Lanercost Priory, in a tranquil valley of the River Irthing, is a hidden Cumbrian gem. The Augustinian Priory, founded around 1166 by Robert de Vaux, is built mostly from stone scavenged from nearby Hadrian’s Wall. The building, completed in 1220, was home to approximately 15 canons. " Corbrigge is a toun, thei brent it whan thei cam; Tuo hous of religioun, Lanercost and Hexam, Thei chaced the chanons out, their goodes bare away, And robbed all about; the bestis tok to prey."
The palpable peace of this place gives no hint of the violence it once witnessed. Its location, close to the Scottish border, marked it for conflict. Edward I stayed here three times (1280, 1300, 1306) when conducting raids against the Scots. On the last occasion he fell ill and wintered at the abbey. The Scots set fire to the cloister in 1296. Two famous Scots, William Wallace and Robert the Bruce, attacked the priory. Raids continued well into the 14th century. Unfortunately, the priory’s bills for repairs required more money than they had available, and land was sold to cover the costs.
A local poet Peter Langcroft, wrote of the devastating Scottish raids on the area:
Lanercost was one of the first priories dissolved by Henry VIII (only a prior and seven canons were resident at the time), who gave the buildings and the land to Sir Thomas, Lord Dacre, the illegitimate son of Lord Dacre of Naworth. He turned part of the Priory into a country mansion, called Dacre Hall, and moved in 1559. Killed at Flodden Field, he was buried on the site.
The male side of the family died out in 1716, and trees and shrubs soon claimed the site for their own. The ruins are approached through an archway, once the gatehouse. Remains of parts of the north and south transepts, choir, sanctuary, cloister, chapter house, and undercroft—mostly complete including mason’s marks—still survive.
The ruined priory church was partly reclaimed in 1740 when the nave and north aisle were roofed to serve as a parish church, still in use today. The church’s west front dates to around 1200. Pointed lancet windows were done in the Gothic style. The patron saint of the priory, Mary Magdalene, is honoured with a statue.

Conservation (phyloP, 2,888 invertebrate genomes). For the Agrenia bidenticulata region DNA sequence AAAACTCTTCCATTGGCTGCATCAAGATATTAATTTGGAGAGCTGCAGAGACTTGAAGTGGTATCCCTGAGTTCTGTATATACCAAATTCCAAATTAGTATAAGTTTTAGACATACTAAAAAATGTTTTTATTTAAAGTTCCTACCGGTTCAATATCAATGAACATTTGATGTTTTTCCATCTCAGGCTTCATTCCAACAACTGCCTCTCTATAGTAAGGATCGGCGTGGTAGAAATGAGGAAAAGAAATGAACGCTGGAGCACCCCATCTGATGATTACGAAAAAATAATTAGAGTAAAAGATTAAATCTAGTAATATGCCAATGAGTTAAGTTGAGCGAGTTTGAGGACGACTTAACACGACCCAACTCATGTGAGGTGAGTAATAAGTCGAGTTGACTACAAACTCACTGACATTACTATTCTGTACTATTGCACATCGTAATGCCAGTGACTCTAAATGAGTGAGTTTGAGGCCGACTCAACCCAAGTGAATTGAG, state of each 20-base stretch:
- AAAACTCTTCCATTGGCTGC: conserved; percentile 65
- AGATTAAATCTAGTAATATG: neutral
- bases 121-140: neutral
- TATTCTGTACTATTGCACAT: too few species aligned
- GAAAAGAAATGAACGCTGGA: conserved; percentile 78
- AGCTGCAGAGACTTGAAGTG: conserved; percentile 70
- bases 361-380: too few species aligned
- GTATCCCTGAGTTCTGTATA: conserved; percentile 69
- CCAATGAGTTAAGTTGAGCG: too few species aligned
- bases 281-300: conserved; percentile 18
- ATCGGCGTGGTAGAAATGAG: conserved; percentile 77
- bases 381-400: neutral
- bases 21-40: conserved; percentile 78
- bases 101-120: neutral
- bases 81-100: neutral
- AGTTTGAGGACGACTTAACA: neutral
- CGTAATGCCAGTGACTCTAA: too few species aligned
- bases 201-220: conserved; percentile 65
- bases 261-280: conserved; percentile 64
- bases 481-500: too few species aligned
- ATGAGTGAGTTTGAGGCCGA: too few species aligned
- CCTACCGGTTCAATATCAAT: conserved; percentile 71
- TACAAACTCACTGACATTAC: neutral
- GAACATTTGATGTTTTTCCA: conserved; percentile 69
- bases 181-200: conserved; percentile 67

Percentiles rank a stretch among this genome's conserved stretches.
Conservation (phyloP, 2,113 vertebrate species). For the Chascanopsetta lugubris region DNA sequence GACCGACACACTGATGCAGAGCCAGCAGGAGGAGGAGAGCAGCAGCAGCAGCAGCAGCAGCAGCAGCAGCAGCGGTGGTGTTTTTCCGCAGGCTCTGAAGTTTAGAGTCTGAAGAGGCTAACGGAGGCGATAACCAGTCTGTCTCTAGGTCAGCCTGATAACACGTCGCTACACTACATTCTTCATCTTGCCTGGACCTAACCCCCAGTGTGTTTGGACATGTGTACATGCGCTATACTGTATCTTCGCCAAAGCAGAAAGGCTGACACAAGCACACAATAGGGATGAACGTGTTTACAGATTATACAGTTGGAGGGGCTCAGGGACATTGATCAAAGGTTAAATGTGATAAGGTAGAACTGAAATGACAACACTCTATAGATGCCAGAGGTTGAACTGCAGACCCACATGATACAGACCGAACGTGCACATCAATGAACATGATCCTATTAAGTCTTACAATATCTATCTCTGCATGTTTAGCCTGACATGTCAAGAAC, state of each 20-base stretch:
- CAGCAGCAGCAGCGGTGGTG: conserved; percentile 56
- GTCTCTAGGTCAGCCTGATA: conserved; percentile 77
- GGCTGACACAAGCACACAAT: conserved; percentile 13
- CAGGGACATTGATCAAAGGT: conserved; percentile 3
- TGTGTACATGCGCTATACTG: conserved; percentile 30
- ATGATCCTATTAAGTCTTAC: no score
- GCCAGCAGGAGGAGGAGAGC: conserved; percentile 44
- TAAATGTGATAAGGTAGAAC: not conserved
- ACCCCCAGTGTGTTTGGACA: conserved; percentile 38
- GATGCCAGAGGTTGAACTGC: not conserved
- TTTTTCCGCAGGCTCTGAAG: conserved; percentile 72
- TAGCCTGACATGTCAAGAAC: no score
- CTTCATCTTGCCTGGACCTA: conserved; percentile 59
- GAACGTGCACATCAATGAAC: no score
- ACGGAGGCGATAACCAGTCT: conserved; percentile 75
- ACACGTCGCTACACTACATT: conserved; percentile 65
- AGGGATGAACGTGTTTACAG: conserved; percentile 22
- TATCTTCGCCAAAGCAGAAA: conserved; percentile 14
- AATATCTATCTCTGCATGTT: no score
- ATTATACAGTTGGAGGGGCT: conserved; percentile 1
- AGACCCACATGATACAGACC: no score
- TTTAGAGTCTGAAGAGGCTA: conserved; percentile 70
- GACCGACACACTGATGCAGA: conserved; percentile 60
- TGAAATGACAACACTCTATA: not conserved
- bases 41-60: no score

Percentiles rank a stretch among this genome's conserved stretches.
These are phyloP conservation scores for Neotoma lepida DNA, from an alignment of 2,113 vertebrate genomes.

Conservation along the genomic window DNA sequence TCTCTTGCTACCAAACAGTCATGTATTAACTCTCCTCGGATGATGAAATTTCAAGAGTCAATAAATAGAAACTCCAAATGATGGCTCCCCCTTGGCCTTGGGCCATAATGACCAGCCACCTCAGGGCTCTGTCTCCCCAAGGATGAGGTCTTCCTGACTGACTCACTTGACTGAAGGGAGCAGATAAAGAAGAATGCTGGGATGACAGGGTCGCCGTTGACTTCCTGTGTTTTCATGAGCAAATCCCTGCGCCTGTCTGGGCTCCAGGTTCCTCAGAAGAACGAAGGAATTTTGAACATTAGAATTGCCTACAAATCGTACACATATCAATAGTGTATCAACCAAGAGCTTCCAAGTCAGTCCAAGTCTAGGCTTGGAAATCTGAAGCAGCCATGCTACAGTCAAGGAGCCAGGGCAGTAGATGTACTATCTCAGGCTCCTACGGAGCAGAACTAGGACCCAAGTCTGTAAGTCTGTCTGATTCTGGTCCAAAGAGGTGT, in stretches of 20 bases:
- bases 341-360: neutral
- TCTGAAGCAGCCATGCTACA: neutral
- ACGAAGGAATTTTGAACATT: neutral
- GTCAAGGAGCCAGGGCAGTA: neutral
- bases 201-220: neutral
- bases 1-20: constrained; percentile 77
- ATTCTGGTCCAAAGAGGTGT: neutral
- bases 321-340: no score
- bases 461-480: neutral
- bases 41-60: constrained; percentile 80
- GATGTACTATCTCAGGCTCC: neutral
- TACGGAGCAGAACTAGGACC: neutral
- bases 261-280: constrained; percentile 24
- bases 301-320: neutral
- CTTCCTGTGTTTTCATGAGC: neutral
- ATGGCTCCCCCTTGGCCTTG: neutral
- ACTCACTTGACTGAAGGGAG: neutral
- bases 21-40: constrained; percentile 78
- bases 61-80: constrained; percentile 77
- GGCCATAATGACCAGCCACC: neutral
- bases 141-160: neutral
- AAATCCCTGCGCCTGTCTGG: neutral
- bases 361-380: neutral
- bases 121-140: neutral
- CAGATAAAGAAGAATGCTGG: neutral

Three stained glass windows in the north aisle are by Sir Edward Burne-Jones. Two ornate altar tombs—Sir Thomas Dacre’s is well preserved—and medieval grave slabs are of interest as is a Victorian tomb of Elizabeth Dacre Howard with its stone figure of a tiny baby. In the east window are pieces of 16th century glass from Dacre Hall. Stone coffins and inscribed monuments decorate the cemetery grounds.
The red sandstone ruins of Lanercost Priory and its parish church, set in a wooded valley, are haunting remains of a violent past that is, today, an enjoyable and interesting destination.
Off minor road south of Lanercost, 2 miles northeast of Brampton
Tel. 0 1697 73030
English Heritage property
Open: last week March-end Sept, daily, 10am-6pm; Oct 10am-5pm; Nov-3rd week Feb, weekends, 10am-4pm; 3rd week Feb, daily, 10am-4pm; last week Feb-end March, weekends, 10am-4pm
Parish church not managed by English Heritage
© by Barbara Ballard. Reproduction of this work in whole or in part, including images, and reproduction in electronic media, without documented permission from the author is prohibited.
Photos of arches, undercroft, and Dacre tomb by Barbara Ballard.
Other photos courtesy Graeme Dougal.
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